The conflict of X-Men: Schism is the same long-running conflict that has been present in the pages of these comics for almost 50 years now: the prejudice of the human race against mutants. Even after so many years of fighting to prove that they want to use their powers to help society, not harm it, the X-men seem to have made no progress. The villains are fundamentally the same: biased world leaders, the irrational public, and more specifically, the robotic monsters that humans created back in 1965 to protect themselves against the mutant danger: the Sentinals.
But really who can blame humanity for being a bit confused when more times than not, the X-men are fighting other mutants in their efforts to protect the powerless. Are mutants bad? Are mutants good? They, as a whole, are both of course. They are both because in essence they are human, and humans are flawed and can allow power to go to their heads. Humans lose their minds under pressure. Humans stubbornly insist that only their way can be the right way.
The many racial, psychological, and societal concepts that the X-men comics repeat year after year are certainly interesting. But the truly amazing part is that even after almost 50 years of writing this same plotline over and over in new – yet the same – ways, it still makes for a damn good comic! Seriously. I never get tired of this stuff.
The Sentinals are back and in mass quantities as leaders around the world panic over the latest psychotic-mutant attack. As usual, the X-men are blamed for the mishap, causing world the leaders to take action. In a statement meant to give Utopia the middle finger, each country blatantly began to display their Sentinal forces directly on their own ‘front porches’.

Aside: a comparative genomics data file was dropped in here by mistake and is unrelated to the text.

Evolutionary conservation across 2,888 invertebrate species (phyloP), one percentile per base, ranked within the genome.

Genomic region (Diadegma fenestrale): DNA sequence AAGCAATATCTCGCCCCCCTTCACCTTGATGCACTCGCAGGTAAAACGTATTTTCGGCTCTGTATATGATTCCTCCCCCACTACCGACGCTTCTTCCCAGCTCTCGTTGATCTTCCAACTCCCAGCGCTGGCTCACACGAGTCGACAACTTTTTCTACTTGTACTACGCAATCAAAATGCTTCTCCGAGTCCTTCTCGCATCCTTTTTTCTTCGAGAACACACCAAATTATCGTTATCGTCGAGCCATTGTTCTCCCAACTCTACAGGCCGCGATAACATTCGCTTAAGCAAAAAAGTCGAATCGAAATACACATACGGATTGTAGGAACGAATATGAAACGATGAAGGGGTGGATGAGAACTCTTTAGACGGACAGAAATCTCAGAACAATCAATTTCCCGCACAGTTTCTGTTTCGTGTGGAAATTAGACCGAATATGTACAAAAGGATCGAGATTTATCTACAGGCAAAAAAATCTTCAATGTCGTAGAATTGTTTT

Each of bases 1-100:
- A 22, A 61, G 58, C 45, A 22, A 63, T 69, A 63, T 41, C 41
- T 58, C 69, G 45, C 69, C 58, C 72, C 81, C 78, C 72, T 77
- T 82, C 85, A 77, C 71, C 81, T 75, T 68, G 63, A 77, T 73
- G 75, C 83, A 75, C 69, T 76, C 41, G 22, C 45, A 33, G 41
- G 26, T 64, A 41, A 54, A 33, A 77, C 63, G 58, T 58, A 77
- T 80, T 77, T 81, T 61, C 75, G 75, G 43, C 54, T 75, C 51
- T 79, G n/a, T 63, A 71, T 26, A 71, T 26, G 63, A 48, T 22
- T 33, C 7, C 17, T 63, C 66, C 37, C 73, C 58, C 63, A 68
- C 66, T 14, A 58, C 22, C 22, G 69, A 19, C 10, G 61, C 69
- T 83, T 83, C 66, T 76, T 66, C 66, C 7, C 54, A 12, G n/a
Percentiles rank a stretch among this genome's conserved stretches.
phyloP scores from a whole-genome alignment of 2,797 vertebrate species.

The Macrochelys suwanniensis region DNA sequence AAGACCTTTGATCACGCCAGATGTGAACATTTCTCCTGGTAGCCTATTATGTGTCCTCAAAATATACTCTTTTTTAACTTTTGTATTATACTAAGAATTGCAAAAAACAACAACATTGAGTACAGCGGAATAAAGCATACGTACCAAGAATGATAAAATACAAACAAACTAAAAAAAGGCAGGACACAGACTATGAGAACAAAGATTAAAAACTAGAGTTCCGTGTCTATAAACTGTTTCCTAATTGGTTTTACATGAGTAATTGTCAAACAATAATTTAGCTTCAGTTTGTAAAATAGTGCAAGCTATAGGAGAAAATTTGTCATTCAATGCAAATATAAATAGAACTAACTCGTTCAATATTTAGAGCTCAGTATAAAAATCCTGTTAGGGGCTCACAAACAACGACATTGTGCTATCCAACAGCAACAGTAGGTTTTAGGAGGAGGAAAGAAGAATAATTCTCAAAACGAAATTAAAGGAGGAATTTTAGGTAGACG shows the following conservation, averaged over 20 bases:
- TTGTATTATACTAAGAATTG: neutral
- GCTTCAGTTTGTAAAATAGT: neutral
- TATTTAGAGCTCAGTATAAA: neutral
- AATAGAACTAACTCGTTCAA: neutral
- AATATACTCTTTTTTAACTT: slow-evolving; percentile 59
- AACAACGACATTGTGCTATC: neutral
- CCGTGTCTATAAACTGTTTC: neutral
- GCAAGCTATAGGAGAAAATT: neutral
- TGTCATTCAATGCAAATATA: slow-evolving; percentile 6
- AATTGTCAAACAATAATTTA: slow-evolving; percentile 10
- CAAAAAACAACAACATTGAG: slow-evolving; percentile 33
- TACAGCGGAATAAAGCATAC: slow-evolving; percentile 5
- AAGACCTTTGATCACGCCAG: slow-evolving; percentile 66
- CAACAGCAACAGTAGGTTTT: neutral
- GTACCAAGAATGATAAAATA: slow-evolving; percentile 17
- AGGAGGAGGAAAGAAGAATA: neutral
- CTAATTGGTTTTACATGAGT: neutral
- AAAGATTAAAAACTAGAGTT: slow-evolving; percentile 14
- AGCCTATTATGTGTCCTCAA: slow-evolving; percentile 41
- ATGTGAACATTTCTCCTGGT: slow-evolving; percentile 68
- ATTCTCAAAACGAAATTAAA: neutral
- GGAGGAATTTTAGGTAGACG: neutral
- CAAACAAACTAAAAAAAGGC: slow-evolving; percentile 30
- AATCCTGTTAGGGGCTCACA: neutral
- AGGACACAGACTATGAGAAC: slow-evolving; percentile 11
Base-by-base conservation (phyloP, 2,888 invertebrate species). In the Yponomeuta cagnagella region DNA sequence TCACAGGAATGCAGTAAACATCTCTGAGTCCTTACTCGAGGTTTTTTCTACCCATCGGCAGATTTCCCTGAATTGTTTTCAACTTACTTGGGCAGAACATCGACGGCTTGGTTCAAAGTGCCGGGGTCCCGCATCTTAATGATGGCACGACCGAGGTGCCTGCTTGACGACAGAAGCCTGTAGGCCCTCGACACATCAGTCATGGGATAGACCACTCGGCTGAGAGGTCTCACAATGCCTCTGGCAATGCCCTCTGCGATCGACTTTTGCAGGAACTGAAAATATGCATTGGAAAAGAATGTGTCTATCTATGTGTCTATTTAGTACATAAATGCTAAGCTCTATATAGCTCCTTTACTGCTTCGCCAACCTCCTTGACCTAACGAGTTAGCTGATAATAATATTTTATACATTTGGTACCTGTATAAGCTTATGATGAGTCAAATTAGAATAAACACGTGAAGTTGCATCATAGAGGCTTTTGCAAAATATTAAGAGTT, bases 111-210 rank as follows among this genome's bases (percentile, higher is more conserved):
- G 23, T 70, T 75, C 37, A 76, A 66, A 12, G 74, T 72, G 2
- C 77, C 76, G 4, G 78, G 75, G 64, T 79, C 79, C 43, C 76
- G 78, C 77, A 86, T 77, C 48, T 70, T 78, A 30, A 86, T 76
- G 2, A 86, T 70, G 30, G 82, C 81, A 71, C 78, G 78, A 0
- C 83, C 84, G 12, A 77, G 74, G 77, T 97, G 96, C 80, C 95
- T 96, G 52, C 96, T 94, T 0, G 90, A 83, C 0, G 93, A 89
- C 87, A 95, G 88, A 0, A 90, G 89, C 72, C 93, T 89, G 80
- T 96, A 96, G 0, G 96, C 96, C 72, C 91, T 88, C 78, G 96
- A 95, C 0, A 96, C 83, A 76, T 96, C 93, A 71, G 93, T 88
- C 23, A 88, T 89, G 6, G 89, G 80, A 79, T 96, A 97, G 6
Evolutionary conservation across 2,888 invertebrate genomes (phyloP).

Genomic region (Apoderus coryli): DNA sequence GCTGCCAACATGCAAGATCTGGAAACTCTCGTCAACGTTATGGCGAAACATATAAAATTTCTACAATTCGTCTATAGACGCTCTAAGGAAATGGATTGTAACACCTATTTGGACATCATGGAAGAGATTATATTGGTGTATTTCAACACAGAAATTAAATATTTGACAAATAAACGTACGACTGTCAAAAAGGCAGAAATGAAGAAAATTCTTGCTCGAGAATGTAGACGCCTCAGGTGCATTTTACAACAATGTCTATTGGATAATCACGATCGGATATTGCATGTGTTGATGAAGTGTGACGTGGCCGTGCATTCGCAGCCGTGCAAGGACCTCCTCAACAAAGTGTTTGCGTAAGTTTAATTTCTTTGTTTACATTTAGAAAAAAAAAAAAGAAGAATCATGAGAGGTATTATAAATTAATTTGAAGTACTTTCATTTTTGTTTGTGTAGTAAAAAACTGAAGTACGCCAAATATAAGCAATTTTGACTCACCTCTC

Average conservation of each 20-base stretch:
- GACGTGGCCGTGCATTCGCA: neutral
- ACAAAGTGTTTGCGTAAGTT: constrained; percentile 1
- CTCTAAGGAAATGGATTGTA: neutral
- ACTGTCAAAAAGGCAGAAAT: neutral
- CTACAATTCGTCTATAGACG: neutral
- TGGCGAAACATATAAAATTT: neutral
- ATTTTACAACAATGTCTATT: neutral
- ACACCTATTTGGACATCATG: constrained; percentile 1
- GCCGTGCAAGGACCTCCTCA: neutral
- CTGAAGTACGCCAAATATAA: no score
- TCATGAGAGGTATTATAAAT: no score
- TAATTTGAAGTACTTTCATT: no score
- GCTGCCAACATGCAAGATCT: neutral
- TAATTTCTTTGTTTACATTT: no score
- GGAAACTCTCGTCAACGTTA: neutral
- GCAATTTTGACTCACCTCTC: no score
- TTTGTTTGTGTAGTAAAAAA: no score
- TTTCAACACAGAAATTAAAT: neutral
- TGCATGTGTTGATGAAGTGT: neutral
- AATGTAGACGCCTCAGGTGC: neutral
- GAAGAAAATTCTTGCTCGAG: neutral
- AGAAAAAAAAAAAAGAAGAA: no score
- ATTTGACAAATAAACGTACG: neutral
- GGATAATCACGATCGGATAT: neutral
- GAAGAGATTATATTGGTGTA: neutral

As usual it was a member of the mutant race shot who his own people in their collective foot. During an arms control conference Cyclops was pleading with the world to dismantle, disarm, and dispose of whatever Sentinals their countries had in their arsenals. Over the years these robotic forces have killed thousands, if not millions of mutants. Now the mutant population is down to 200 – yet still people fear them enough to keep the Sentinals prepared for business.
Who was the crazy mutant to botch everything up this time? That would be Quentin Quire, Morrison’s arrogant whelp of a telepath. Making his second appearance since his shameful display in Pheonix-Endsong (the first display was in a Nation X short where he was really quite horrible to poor Martha – the brain chick in the tube), Quentin storms into the conference and abruptly announces that everyone should fear him (as usual). He then promptly telepathically makes every world leader stand up and tell his or her deepest darkest secret. At least Quentin’s plot mucking is always good for a laugh.
Through all these developments, writer Jason Aaron certainly succeeded in setting a sound base for what seems like will be a really interesting event for the X-men. I completely recommend that all X-fans not miss this one. The best part, though, was even through all the development to set the stage, this book still had a nice underlying element where readers got a glimpse of the on a more personal note – especially Wolverine. We see how worn Wolverine is by being on three teams and dealing with his own issues all at once. We see Scott’s sincere appreciation for Wolverine. We see Wolverine make an effort with one of the young Five Lights – as he always seems to have to have some young girl under his wing. Usually too much Wolverine gets an eye-roll from me. But I have to say that this was really done well. I am really interested to find out where the Schism is going to happen in what is, currently, a rather united society.
Check out X-men: Schism. It’s worth the *gulp* $4.99. (It is also longer than the average sized comic, if that helps you part with a 5-er)